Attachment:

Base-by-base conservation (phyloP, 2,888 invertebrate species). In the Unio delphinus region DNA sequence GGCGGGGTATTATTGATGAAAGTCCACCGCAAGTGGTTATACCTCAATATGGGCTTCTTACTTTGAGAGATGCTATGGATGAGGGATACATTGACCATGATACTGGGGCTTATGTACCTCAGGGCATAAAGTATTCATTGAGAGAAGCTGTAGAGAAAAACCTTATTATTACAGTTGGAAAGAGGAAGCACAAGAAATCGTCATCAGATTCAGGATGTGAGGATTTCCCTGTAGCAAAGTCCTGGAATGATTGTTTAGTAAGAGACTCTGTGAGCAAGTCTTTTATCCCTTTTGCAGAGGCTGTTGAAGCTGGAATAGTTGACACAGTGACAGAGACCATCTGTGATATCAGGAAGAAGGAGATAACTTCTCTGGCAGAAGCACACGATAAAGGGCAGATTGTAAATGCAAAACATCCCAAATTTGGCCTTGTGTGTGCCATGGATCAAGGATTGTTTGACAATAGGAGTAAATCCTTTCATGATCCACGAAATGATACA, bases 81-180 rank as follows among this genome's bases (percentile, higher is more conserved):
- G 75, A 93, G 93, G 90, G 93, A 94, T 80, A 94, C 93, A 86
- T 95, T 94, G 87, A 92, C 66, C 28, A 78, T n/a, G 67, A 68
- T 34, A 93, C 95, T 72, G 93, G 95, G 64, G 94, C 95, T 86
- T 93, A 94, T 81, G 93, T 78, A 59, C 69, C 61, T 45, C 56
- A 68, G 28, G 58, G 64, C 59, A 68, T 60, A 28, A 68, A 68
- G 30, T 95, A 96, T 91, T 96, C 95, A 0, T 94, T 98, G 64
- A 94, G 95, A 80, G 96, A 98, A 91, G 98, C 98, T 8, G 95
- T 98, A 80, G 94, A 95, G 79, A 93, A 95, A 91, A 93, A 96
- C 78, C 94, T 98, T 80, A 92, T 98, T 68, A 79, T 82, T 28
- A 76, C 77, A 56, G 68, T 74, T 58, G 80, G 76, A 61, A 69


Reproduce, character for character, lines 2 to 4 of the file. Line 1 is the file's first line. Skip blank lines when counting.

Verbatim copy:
- G 75, A 93, G 93, G 90, G 93, A 94, T 80, A 94, C 93, A 86
- T 95, T 94, G 87, A 92, C 66, C 28, A 78, T n/a, G 67, A 68
- T 34, A 93, C 95, T 72, G 93, G 95, G 64, G 94, C 95, T 86